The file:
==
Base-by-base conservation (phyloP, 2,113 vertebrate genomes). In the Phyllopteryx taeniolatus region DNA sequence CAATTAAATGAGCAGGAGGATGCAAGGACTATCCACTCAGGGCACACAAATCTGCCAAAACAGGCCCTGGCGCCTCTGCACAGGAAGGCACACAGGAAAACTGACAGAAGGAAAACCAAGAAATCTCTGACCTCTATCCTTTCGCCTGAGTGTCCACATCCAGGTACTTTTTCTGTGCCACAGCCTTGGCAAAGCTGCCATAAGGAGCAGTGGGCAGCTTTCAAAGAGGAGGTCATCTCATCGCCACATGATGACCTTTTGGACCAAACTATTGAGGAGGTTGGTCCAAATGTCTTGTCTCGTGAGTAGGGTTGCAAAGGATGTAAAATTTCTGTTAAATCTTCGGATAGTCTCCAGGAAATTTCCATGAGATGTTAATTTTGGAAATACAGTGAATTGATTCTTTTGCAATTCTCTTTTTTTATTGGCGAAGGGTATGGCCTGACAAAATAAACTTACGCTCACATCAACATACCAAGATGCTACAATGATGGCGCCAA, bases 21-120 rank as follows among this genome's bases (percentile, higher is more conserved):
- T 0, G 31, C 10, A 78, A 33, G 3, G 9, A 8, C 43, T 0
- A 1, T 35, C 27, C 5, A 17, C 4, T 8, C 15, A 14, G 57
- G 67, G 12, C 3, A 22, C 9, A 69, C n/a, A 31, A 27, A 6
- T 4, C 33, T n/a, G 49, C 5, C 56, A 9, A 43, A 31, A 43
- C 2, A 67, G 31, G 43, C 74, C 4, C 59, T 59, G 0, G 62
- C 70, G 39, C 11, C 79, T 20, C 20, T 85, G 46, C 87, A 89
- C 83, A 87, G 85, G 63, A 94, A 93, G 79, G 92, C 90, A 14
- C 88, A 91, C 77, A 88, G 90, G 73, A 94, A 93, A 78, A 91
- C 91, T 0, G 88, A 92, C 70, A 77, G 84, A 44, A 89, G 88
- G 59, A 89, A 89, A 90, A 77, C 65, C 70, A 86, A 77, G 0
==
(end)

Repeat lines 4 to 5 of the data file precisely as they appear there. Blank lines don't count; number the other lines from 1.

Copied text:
- G 67, G 12, C 3, A 22, C 9, A 69, C n/a, A 31, A 27, A 6
- T 4, C 33, T n/a, G 49, C 5, C 56, A 9, A 43, A 31, A 43